Monday, September 28, 2015

GETTING READY FOR FLU SEASON WITH ELDERBERRY SYRUP

After learning I have an autoimmune disease and finding that I really struggle to overcome even the most basic illness I've decided to be proactive about maintaining wellness this year.  I've always done a few things to prepare our family for flu season, like making an elderberry tincture and keeping a natural version of antibacterial hand spray on hand for each person in the house but I've been warned by my ND and GP after my two trips to urgent care this past year that I need to be extra cautious about getting sick. So, how does someone NOT get sick? Well, I know it isn't completely avoidable but I'm going to try my best and if I can't keep myself from getting sick I can at least have something on hand to lessen the duration of an illness (time I have to suffer) and to help do this I made an Elderberry syrup.

Elderberry is known for its ability to lessen the duration of the flu, it is also good for alleviating the symptoms of a cold.

If you are interested in making your own syrup for this coming winter, here is how you do it; 

1/2 cup elderberries (dried) - sambucus nigra or sambucus nigra sbsp. canadensis
3 cups water
2 cinnamon sticks (broken up)
1 pinch of ground clove
1 pinch of dried ginger 
1/2 cup raw honey

I normally use fresh elderberries but our favorite spots to find the plant have now been destroyed by development :(  We do grow our own but the deer don't share so… this year I purchased elderberries from Mountain Rose Herbs.  They also have a great video on making elderberry syrup if you prefer to follow that.  You do not have to use cinnamon, clove and/or ginger but I think it makes the syrup taste 1000x's better and they contain beneficial properties that aid in relieving various ailments. 

Make sure you use RAW HONEY, preferably local and organic.  There is a significant difference between raw honey and processed honey.  The antimicrobial and antibacterial enzymes found in honey are destroyed when honey is heated beyond a certain degree which is why the processed honey you usually find in grocery stores is not what you want to be consuming.  When people tout the benefits of honey they aren't referring to your grocery store variety, they are talking about the honey straight from the hive.  If you just want honey to use as a sweetener than go ahead and buy the processed version but if you are looking to benefit from honeys healing properties you'll want to buy RAW - ORGANIC - LOCAL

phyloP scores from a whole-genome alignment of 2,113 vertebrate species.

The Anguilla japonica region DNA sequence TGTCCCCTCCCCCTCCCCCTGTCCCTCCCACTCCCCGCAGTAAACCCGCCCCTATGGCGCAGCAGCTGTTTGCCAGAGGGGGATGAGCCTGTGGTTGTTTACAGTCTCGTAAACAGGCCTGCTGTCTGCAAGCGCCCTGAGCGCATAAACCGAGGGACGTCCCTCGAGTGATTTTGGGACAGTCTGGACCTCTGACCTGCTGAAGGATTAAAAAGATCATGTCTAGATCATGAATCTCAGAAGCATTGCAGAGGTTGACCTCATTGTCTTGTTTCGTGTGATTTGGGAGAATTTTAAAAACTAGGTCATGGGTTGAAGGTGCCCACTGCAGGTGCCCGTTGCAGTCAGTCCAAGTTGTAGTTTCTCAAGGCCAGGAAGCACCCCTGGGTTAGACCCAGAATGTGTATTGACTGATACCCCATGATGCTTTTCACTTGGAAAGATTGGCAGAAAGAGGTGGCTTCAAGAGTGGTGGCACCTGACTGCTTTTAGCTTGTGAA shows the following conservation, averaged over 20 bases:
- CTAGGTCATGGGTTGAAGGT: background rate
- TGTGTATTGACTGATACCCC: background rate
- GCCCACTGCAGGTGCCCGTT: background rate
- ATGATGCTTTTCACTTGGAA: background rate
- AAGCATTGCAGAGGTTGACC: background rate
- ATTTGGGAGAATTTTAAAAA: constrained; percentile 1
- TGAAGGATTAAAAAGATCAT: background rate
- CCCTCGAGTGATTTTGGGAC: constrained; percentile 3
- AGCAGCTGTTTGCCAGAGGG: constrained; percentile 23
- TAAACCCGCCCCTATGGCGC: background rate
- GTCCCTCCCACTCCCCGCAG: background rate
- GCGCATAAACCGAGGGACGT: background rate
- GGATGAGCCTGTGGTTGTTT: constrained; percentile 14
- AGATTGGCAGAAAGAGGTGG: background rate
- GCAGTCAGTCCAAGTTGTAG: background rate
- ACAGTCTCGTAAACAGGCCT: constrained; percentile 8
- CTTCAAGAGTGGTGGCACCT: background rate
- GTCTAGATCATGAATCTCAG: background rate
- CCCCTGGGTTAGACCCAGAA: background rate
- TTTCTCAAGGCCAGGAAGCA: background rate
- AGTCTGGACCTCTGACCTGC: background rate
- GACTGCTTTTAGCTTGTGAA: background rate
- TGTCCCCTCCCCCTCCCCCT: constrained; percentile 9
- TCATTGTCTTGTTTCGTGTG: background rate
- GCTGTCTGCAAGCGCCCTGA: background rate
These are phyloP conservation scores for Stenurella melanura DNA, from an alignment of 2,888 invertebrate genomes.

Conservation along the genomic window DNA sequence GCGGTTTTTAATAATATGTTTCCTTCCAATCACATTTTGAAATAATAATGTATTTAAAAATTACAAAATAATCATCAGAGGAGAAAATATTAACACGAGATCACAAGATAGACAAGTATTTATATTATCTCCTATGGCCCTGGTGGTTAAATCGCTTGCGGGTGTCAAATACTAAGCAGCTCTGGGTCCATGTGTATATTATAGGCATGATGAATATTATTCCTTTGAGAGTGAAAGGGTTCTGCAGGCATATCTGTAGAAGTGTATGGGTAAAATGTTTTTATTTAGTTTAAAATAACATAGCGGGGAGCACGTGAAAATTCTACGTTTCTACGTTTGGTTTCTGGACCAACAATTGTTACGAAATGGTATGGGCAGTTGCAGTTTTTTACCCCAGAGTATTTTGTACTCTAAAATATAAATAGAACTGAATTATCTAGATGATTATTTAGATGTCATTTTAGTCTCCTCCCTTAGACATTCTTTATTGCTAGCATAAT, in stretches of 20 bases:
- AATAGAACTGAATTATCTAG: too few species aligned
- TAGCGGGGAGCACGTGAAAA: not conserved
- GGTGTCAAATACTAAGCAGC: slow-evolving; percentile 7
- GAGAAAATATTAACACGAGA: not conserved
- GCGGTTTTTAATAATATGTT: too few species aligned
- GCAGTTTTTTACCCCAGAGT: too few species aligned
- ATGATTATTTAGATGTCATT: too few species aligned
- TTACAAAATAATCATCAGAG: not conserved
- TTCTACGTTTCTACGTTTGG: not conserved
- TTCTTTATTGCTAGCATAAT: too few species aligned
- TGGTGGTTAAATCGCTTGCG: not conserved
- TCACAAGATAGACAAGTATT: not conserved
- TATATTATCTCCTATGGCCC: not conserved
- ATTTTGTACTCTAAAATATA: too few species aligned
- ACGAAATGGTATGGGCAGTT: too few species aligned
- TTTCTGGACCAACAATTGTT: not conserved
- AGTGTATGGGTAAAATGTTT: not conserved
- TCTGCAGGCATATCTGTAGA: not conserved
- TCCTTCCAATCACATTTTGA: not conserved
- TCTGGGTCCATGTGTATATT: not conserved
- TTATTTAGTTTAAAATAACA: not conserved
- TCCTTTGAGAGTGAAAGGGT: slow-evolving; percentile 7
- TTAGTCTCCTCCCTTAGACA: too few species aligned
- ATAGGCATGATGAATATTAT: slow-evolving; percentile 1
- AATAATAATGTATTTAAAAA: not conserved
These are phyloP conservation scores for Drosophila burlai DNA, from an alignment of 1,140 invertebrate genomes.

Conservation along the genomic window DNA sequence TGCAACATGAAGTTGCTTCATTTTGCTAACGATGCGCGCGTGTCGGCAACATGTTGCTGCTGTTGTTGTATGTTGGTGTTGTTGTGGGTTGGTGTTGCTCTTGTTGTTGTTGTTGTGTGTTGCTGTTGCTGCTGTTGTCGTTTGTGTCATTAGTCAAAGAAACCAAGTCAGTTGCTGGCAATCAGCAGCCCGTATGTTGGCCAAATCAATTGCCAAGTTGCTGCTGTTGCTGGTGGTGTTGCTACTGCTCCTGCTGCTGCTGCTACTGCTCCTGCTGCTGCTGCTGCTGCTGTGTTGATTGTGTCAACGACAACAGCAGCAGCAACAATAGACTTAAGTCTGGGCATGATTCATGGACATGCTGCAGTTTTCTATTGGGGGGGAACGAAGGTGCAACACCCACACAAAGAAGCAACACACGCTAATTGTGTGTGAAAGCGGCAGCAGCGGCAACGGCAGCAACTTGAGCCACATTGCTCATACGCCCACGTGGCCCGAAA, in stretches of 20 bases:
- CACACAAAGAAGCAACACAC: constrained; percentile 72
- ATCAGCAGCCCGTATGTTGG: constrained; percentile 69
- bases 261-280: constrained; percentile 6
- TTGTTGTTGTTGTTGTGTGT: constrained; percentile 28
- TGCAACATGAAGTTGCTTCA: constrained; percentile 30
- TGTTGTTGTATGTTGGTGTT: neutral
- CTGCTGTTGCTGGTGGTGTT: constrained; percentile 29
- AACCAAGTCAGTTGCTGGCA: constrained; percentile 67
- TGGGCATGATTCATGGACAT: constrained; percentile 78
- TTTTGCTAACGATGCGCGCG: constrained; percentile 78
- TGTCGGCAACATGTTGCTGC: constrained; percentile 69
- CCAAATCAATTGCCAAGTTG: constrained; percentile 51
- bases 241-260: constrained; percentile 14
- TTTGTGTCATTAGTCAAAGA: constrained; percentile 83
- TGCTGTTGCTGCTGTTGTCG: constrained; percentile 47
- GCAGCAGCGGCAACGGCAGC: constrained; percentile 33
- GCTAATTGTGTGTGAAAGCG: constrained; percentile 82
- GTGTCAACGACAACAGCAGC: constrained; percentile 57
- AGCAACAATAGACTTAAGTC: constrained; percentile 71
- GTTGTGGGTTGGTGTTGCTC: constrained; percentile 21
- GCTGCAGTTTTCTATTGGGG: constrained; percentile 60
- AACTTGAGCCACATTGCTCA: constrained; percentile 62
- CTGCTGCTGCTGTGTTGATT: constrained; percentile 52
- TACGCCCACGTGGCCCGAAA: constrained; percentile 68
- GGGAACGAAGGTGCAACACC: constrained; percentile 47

This also means you need to keep in mind that honey should never be heated above 95 degrees F. It's the heat that degrades honey.  In this recipe you'll probably want to have a thermometer on hand to make sure your liquid is at or below 95 F before you add your honey.


Measure out the water and place it in a sauce pan, then add your berries, broken up pieces of cinnamon, a pinch of cloves and a pinch of ginger. 


Bring to a boil and then cover and lower heat to a simmer for 40 minutes.  Make sure to stir the contents every 10 minutes as it simmers (to prevent sticking to the bottom of pan).


After 40 minutes remove from heat and strain.  I did this by covering a jar with cheese cloth because I couldn't find my strainer.  The joys of a disorganized kitchen.


After boiling I was left with 1 1/2 cups of liquid so to make sure the syrup wasn't too sweet or too bland I put in 1/2 cup of raw honey, stirred til it was completely dissolved and the taste was perfect!! (remember: do not add honey until temp of liquid is below 95 F). Pour into a glass jar for storage in the fridge.



Make sure you write the date on the top of your jar since you are going to want to discard any unused syrup after about 3 months.


This recipe makes a liquid syrup that is not the consistency of the syrup most people are use to.  It will not resemble maple syrup or have the thickness of Robitussin.  This is a watery syrup.  Make sure you refrigerate the finished product or it will go bad quickly.  This recipe does not contain a natural preservative, if you want to extend the shelf life of your recipe you'll need to add an alcohol like vodka or brandy.  Natural Fertility and Wellness has a great recipe with brandy included.



You can take this syrup as a preventative at a dose of 1 tsp a day to boost immunity otherwise if ill take 1 tsp 2x's daily. 

**Although a lot of research has been done on elderberry the verdict is still out on whether it is safe to take while pregnant or breastfeeding, same goes for if you are on other medication or have any health problems so it is best to speak to your health care provider before using. 



Thursday, September 17, 2015

SHORT REVIEW ON MAD OILS

I placed my first order from Mad Oils recently; love the fast shipping, the personal touch "thank you" gift with FO sample and the quality of their essential oils and micas.  Unfortunately, after using their Lemon Cupcake mica my cp soap ended up looking a little orange instead of yellow :(  Their website says it isn't unusual to end up with orange the first 24 hours but it has been 2 weeks and it is still more orange than yellow.  Their micas do mix up nice and smooth in the raw soap though, better than other suppliers I have used.  I'll try using the yellow again in another recipe, this time with a different essential oil, and see how it turns out.

As for their Grape Nehi mica, that came out perfectly.  A perfect purple that lasts.  Also, their lavender essential oil has the truest and best scent of all those I have used from soap suppliers.

Mad Oils is definitely on my list of go-to shops for soap supplies.